Supporting your choice of surgical therapies for your patients with coronary artery disease (CAD).
For your cardiac surgery patients who ask about faster recovery times, consider recommending a minimally invasive coronary artery bypass graft (MICS CABG) approach. MICS CABG is a beating heart procedure in which the anastomoses are performed under direct vision through an anterolateral mini-thoracotomy. The internal mammary artery (IMA) harvest can also be performed under direct vision, thoracoscopically or robotically. To achieve complete revascularization, a pump-assisted beating heart approach or hybrid coronary revascularization may be performed. Like OPCAB, MICS CABG requires special training and instrumentation to help you achieve enhanced visualization.
Patients who undergo MICS CABG have similar outcomes to the conventional beating heart procedure, but with the added benefit of eliminating the median sternotomy and associated morbidities.1,2 Additional benefits include:
MICS CABG is effective for many cardiac patients, but not all. Consider the following criteria when deciding if your patients are eligible for the procedure.
More than 20 years ago, when we introduced the Octopus™ tissue stabilizers for OPCAB, it changed the way cardiac surgeons could perform beating heart surgeries. For the first time, epicardial tissue could be stabilized using vacuum-assisted technology, making direct visualization possible and completing anastomoses easier on a beating heart. Today, tissue stabilizers are seen as standard for beating heart therapies.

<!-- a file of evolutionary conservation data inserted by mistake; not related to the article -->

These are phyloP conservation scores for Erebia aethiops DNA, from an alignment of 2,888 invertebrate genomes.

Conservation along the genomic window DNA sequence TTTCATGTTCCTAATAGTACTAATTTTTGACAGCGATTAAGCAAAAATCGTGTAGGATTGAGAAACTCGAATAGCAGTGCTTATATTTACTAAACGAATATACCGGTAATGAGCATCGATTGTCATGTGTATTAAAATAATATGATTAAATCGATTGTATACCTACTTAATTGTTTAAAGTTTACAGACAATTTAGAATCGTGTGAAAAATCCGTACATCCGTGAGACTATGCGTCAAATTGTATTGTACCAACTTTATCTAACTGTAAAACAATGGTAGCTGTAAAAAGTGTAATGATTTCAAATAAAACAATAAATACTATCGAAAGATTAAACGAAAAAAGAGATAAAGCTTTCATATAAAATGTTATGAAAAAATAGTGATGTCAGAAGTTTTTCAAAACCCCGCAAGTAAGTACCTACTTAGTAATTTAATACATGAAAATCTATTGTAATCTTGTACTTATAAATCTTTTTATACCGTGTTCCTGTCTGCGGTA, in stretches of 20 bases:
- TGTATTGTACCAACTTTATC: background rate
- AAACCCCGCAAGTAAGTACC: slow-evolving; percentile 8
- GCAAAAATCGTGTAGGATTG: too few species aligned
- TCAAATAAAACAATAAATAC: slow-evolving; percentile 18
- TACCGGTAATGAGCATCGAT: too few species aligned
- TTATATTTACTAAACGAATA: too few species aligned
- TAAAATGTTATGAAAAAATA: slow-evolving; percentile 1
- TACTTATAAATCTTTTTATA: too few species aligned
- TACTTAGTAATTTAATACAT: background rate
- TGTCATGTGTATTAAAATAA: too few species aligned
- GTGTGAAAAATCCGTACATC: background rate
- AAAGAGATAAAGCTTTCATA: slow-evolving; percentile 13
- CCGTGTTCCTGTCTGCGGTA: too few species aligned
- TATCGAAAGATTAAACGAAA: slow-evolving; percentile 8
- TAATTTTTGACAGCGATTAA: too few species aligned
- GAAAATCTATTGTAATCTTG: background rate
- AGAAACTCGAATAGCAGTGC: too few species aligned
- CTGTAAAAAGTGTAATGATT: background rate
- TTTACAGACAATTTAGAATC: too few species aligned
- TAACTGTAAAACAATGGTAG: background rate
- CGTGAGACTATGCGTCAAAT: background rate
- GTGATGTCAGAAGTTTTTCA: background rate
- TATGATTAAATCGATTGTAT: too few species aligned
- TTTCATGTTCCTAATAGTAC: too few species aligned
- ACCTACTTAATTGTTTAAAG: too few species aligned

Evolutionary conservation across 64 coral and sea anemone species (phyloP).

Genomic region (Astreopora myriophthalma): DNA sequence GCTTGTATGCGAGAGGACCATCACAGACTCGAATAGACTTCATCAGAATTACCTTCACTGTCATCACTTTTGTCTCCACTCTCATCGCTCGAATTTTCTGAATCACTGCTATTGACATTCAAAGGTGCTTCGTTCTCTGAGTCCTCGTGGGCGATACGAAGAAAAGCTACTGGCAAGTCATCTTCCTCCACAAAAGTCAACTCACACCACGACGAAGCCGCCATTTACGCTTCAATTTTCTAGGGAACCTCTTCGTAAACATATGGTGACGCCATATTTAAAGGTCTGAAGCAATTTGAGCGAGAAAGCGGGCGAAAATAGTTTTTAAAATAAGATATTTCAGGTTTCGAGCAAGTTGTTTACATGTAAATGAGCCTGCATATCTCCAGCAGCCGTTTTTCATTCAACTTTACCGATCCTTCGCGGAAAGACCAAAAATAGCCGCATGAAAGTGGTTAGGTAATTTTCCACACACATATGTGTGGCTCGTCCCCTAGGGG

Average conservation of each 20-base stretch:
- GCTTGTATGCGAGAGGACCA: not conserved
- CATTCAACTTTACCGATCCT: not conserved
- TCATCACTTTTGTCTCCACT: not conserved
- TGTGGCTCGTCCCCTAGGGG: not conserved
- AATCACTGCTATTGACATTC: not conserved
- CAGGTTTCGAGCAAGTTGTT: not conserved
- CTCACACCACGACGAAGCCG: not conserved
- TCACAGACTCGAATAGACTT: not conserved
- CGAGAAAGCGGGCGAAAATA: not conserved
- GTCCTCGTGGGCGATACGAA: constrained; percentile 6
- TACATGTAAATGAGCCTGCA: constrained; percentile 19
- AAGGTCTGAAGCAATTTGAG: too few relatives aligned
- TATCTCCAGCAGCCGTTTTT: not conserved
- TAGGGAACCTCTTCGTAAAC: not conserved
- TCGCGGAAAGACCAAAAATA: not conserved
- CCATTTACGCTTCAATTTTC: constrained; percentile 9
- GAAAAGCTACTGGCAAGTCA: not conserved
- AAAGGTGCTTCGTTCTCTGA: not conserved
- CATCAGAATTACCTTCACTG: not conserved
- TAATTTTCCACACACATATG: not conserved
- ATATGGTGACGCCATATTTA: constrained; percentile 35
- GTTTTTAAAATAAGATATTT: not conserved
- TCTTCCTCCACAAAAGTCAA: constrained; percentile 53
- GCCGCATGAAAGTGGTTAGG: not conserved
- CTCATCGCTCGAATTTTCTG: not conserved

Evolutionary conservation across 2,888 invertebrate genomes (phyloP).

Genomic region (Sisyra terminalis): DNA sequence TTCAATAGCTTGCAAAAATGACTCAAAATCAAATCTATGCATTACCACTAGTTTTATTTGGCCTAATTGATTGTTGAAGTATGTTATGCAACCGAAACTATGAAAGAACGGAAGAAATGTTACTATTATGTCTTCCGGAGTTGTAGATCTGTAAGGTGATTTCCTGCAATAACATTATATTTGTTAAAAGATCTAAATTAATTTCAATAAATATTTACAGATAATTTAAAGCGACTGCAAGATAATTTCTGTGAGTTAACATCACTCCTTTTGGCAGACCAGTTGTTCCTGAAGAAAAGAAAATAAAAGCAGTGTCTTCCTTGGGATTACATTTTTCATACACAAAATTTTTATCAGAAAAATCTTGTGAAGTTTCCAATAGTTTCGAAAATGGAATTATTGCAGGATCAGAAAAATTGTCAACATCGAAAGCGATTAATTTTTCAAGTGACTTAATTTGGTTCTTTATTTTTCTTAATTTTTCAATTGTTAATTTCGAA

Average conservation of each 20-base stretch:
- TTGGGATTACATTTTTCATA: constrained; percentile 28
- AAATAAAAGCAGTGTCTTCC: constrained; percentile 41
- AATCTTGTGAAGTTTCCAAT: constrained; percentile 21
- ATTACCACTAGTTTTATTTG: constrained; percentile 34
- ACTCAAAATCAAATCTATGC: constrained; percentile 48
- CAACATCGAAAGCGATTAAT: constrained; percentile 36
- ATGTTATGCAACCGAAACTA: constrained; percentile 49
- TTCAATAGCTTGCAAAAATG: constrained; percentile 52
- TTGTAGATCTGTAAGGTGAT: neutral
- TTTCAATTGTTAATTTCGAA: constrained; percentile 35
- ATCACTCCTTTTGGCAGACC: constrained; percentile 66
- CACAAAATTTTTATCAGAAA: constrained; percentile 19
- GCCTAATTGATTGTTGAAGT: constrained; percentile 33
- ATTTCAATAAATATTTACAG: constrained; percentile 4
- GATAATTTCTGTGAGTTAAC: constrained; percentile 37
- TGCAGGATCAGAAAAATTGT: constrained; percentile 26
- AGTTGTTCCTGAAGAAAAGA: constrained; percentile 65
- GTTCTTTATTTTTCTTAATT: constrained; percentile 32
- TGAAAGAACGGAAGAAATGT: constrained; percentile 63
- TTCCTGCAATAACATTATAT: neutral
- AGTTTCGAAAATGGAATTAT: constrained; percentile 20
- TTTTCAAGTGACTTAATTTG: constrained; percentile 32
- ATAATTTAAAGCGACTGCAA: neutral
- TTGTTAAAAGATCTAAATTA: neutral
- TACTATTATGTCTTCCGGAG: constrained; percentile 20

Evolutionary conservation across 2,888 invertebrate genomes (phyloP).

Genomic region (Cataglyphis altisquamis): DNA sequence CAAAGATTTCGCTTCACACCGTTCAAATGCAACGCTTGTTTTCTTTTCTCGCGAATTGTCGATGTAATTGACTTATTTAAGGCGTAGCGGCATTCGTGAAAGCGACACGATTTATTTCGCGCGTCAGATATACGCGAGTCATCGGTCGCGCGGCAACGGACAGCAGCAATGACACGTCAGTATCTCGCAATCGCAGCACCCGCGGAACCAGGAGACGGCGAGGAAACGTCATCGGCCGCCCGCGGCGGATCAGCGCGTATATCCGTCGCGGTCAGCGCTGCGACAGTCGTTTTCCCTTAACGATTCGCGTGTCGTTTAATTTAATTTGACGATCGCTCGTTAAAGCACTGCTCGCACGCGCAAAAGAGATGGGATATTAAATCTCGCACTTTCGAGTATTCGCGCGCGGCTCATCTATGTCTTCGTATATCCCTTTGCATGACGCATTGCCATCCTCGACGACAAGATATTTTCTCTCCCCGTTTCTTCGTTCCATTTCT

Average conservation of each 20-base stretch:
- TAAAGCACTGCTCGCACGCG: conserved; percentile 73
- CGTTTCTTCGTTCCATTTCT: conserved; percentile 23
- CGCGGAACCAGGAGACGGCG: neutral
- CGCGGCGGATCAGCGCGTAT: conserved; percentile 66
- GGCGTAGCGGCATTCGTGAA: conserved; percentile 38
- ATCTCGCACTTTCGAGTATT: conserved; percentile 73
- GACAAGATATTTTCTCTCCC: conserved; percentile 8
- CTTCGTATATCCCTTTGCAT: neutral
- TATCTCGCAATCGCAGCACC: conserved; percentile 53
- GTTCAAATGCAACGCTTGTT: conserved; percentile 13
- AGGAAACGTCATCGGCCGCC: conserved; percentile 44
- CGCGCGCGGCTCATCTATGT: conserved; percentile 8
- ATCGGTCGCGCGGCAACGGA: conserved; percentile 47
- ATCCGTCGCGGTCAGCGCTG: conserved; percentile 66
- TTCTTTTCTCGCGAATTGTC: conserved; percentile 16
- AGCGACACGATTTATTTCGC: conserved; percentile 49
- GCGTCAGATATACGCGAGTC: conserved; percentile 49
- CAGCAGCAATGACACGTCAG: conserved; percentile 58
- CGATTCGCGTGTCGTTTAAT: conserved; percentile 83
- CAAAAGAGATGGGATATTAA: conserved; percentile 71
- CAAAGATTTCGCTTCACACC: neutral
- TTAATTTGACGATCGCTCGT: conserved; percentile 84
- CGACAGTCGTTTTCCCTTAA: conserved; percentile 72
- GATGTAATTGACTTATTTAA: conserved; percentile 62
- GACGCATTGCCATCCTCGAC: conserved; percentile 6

We continue to offer the innovative technologies that help you perform MICS CABG procedures. These include the Medtronic Octopus Nuvo™ tissue stabilizer, Starfish™ NS heart positioner, and ThoraTrak™ MICS retractor system. These devices are shown below as positioned in the body during a MICS CABG procedure.
Minimally invasive cardiac surgery (MICS) procedures like MICS CABG are becoming more mainstream today. As the patient population changes, so do the demands on you, the cardiac surgeon. That’s why Medtronic is committed to supporting MICS CABG. Together — with your skilled knowledge and our enabling technologies — we can deliver the right therapies for each individual patient with coronary artery disease (CAD).
Learn new beating heart skills and gain hands-on experience with technologies that may be new to you. We offer a full range of training programs. Contact us to learn more.
Puskas J, Cheng D, Knight J, et al. Off-pump versus conventional coronary artery bypass grafting: a meta-analysis and consensus statement From the 2004 ISMICS Consensus Conference. Innovations. 2005; 1: 3-27.
Puskas J, Thourani V, Kilgo P, et al. Off-pump coronary artery bypass disproportionately benefits high-risk patients. Ann Thorac Surg. 2009;88:1142-7.
McGinn JT, Usman S, Lapierre H, Pothula VR, Mesana TG, Ruel M. Minimally invasive coronary artery bypass grafting: dual center experience in 450 consecutive patients. Circulation. 2009; 120:S78-S84.
Poston RS, Tran R, Collins M, et al. Comparison of economic and patient outcomes with minimally invasive versus traditional off-pump coronary artery bypass grafting techniques. Ann Surg. 2008:248:638-646.
Lemma M, Antanasiou T, Contino M. Minimally invasive cardiac surgery-coronary artery bypass graft. Multimedia Manual of Cardio-Thoracic Surgery. Published online 29 June 2013.
Hoff S, McGinn J, Rabindra P, Ramchandani M, Ruel M. MICS CABG Technique Overview. Medtronic. January 2017.
Not all patients are candidates for beating heart procedures. Some patients would require cardiopulmonary support during surgery. Caution: Federal law (USA) restricts this device to sale by or on the order of a physician. For a listing of indications, contraindications, precautions and warnings, please refer to the Instructions for Use.